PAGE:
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PLO official: Unity government talks 'reached an impasse'

June 29, 2015 10:50 P.M. (Updated: July 18, 2015 4:38 P.M.)
Chief Palestinian negotiator Azzam Al-Ahmad (R) of the Fatah movement and Hamas’s exiled deputy leader Mousa Abu-Marzuq in Cairo, in September 2014. (MaanImages/File)
BETHLEHEM (Ma'an) -- Talks to form a new unity government have "reached an impasse," the head of a PLO-appointed committee leading the talks told Ma'an Sunday.

Azzam al-Ahmad, who is also a member of Fatah's central committee, said that a meeting had been scheduled with President Mahmoud Abbas on Tuesday to address the political deadlock.

Meanwhile, a Hamas spokesman alleged that the talks had not actually begun beyond "some phone calls."

Al-Ahmad's announcement came in response to comments made earlier Monday by senior Hamas leader Mousa Abu Marzouq, who said his movement found it "unacceptable" that the PLO had taken charge of forming a new government.

Al-Ahmad's PLO-appointed committee began consulting Palestinian factions on forming a new government on Saturday, nearly two weeks after the dissolution of the current government was announced on June 16.

While there has been talk of a government reshuffle for months, it is expected that the new government will have a completely different structure, with factional leaders replacing independent technocrats.

However, Abu Marzouq said Monday that any unity government should be a "non-political" entity, carrying out tasks agreed upon by all factions.

He added that it was "unacceptable that the government adopts the agenda of the PLO."

However, al-Ahmad told Ma'an that he had received contradictory messages from Abu Marzouq over the last two days.

He said that while the Hamas leader initially told him over the phone that his movement supported a non-political government, he later laid down additional, conflicting conditions.

Al-Ahmad said that Abu Marzouq's conduct demonstrated a "lack of seriousness" in forming a new unity government.

The Fatah official added that he doubted a unity government would be formed.

Al-Ahmad said that the PLO Executive Committee would meet with President Abbas on Tuesday to discuss the impasse, with all PLO members attending the meeting.

Hamas is not included in the PLO.

Following Al-Ahmad's comments, Hamas spokesman Sami Abu Zuhri issued a statement in which he alleged that talks to form a new government had not even begun.

He said: "All that happened were some phone calls in which Fatah tried to impose its doctrines based on its false delusion that it owns the Palestinian people, and that it alone can decide whatever it wants regarding the Palestinian issue."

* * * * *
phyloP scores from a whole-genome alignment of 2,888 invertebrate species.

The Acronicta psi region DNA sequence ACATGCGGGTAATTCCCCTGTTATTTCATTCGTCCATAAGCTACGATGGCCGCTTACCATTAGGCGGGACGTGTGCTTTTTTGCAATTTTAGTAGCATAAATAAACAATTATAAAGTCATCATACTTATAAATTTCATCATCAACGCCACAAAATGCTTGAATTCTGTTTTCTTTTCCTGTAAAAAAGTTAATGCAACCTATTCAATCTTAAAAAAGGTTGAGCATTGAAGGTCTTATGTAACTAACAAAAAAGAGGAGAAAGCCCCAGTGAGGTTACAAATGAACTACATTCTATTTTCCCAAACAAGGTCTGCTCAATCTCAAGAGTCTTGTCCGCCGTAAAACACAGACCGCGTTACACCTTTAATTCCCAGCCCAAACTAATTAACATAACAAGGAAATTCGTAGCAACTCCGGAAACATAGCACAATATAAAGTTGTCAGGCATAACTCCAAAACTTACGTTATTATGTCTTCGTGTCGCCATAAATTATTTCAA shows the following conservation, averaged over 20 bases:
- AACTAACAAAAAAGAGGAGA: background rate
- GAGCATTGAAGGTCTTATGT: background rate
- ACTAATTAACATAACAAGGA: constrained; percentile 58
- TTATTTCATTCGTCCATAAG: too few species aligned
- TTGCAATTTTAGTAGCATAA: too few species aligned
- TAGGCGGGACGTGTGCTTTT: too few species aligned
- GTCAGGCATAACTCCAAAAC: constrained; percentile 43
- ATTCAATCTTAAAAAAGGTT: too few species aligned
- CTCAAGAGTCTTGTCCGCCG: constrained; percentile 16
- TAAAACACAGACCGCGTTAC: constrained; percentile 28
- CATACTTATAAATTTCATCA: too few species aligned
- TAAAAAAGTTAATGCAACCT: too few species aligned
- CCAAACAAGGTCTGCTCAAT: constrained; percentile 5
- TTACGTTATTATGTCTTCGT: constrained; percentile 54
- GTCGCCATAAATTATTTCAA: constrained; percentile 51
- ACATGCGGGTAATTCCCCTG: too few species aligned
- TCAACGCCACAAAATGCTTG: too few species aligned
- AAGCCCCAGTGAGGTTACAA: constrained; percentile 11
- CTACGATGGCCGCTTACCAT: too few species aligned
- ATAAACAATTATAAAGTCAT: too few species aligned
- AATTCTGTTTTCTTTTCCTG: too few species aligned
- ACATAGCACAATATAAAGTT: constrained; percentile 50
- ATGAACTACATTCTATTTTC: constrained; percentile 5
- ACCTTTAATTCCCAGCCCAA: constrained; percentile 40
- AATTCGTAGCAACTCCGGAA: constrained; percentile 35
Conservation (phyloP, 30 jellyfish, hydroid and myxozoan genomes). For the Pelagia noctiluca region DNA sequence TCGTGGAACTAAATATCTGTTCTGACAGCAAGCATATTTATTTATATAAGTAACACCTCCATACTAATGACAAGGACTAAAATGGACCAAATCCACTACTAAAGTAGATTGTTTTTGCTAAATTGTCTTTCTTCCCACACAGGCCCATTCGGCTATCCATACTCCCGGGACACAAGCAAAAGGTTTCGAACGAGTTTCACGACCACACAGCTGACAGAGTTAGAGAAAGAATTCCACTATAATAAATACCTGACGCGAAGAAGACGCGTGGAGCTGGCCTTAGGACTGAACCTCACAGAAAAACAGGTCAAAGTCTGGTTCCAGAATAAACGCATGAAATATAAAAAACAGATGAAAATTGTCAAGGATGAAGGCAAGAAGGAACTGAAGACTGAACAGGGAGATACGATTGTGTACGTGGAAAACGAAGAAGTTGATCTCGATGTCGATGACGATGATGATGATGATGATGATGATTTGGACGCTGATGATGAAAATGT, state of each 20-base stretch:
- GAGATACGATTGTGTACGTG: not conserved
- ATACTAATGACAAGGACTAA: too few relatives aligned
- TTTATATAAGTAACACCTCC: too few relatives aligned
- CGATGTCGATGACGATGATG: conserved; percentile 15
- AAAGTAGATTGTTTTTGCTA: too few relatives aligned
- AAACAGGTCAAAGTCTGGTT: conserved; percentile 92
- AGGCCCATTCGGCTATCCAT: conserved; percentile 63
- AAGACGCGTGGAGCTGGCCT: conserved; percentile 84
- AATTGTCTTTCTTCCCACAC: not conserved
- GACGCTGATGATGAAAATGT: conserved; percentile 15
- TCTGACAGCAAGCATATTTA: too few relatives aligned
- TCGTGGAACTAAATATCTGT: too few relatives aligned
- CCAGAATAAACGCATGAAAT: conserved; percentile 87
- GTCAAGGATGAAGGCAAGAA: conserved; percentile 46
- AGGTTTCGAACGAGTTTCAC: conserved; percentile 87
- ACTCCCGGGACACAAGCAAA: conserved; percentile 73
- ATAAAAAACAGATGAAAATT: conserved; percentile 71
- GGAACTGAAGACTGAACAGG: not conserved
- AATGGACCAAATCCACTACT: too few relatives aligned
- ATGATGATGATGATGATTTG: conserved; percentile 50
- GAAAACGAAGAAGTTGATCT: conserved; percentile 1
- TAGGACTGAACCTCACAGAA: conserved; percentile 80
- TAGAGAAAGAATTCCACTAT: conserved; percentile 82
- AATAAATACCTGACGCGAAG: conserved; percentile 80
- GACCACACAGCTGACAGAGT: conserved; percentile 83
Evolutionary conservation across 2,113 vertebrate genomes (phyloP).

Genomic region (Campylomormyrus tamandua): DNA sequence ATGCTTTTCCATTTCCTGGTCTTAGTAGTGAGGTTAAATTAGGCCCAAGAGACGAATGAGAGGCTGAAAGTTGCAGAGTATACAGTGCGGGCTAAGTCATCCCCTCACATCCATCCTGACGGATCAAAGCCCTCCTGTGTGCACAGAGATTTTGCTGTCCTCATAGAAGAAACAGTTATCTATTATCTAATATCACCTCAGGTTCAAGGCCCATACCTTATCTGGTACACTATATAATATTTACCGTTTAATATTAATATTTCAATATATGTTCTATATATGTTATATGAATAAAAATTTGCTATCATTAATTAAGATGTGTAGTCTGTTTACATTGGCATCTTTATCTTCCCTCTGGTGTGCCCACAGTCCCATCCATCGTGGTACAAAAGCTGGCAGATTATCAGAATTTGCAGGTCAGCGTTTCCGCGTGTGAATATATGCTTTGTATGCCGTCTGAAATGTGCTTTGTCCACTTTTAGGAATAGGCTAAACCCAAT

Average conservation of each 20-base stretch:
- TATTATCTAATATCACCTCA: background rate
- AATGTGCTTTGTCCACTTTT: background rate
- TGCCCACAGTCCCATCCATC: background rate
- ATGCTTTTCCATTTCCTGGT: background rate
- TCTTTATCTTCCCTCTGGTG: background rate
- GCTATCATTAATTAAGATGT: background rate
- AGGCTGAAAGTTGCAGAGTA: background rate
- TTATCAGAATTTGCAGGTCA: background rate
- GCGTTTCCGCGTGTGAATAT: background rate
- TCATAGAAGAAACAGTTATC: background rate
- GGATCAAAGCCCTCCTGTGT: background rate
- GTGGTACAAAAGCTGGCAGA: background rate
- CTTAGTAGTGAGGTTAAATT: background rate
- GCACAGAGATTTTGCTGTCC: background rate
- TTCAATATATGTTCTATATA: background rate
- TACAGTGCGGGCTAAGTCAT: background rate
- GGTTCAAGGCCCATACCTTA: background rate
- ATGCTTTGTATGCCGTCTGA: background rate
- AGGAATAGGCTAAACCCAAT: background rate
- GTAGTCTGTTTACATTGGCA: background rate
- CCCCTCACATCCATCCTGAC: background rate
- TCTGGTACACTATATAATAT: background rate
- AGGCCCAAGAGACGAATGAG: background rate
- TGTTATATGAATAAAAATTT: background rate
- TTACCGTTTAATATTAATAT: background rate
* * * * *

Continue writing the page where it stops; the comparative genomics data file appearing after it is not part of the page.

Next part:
Zuhri said that it was "silly" of Fatah to believe it could put Hamas in a corner.

Relations between Fatah and Hamas have been strained since Hamas won legislative elections in 2006.

Clashes the following year left Hamas controlling the Gaza Strip and Fatah the West Bank.

After a succession of agreements, the two rival parties formed the current government last June.

Ultimately, however, it failed to overcome divisive issues, and was largely unable to operate in Hamas-dominated Gaza.

Hamas has blasted the Fatah-led PA in the West Bank for failing to follow through on promises to Palestinians in Gaza.

Earlier this month, Hamas leader Ismail Haniyeh said there had been neither humanitarian nor economic progress in the coastal enclave a year after the government's formation.
Legal Eagle / Australia
Simple solution to the 'impasse' - ELECTIONS
29/06/2015 23:15
Troy McGuire / Canada
"reached an impasse," is this some kind of euphemism in Arabic, for no longer licking each others back bottom.
29/06/2015 23:20
Arnold / Canada
It is like the children's song. The wheels on the bus go round and round. round and round. We have been at this party several times already. Aren't you bored.
30/06/2015 00:10
Outlier / USA
Time - actually well past time - for elections. Maybe better, smarter, more pragmatic leaders will emerge.
30/06/2015 00:56
spb / usa
Shocking, I am speachless
30/06/2015 02:15
Tibi / Tubas
"Reaching an impasse" was inevitable, where just as
Assad's government will not give-up power to Syrian rebels,
the PLO government will not give-up power to Hamas, and
the Hamas government will not give-up power to PLO.
30/06/2015 02:34
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